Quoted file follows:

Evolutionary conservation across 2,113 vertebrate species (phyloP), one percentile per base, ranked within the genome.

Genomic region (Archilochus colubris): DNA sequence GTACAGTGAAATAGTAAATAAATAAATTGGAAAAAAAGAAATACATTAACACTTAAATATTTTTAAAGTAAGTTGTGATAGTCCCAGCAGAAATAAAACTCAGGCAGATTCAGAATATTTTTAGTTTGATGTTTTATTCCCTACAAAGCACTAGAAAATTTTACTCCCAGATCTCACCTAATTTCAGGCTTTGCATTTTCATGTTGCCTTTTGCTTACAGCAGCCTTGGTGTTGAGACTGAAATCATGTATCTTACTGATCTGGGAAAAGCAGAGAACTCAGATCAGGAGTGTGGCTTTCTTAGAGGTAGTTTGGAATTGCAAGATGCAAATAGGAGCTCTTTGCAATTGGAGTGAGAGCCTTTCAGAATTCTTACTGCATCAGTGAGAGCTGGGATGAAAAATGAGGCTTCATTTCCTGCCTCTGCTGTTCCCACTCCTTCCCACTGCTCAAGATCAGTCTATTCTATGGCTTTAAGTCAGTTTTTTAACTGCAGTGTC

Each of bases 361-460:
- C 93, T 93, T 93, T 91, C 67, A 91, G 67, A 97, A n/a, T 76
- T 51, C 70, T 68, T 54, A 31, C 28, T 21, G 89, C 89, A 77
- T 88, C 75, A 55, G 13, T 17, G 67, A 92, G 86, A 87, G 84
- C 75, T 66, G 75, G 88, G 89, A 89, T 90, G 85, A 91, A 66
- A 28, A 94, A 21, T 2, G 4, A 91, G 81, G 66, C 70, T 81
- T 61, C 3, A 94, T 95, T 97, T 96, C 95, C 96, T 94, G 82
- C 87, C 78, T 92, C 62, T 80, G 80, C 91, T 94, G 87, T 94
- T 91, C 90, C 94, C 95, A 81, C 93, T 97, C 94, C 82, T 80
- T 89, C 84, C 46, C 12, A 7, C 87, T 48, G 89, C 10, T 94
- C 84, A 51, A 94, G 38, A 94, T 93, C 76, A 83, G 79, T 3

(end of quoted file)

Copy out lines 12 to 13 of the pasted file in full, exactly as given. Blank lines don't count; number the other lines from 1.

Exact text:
- T 89, C 84, C 46, C 12, A 7, C 87, T 48, G 89, C 10, T 94
- C 84, A 51, A 94, G 38, A 94, T 93, C 76, A 83, G 79, T 3